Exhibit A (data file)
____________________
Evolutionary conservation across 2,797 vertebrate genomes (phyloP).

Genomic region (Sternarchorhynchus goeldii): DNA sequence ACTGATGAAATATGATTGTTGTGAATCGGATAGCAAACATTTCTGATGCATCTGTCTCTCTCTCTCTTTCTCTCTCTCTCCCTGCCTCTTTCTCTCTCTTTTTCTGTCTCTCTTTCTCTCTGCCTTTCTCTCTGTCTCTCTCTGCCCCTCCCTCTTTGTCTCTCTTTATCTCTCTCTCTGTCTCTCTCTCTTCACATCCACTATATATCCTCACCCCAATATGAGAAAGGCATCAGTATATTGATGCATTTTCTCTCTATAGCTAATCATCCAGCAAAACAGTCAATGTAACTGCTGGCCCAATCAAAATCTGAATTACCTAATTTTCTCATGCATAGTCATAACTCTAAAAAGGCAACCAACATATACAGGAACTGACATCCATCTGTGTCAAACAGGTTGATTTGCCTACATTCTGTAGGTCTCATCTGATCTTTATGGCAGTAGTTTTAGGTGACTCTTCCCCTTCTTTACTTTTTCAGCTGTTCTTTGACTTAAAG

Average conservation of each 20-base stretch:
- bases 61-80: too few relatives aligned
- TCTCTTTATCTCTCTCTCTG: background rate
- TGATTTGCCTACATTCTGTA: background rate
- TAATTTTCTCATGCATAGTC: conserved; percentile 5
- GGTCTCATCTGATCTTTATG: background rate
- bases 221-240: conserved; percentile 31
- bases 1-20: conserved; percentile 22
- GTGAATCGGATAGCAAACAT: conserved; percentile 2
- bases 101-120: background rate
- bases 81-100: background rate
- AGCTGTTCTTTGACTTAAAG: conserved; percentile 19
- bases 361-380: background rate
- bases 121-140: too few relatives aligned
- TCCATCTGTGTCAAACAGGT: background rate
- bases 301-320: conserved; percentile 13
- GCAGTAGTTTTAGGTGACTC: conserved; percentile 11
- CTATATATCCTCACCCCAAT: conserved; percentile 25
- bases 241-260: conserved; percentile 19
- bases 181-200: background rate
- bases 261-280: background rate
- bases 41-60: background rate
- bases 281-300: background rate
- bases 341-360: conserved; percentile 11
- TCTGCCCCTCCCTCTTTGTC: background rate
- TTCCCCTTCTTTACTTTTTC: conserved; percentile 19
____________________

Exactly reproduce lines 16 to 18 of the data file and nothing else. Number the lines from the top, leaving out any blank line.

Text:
- bases 121-140: too few relatives aligned
- TCCATCTGTGTCAAACAGGT: background rate
- bases 301-320: conserved; percentile 13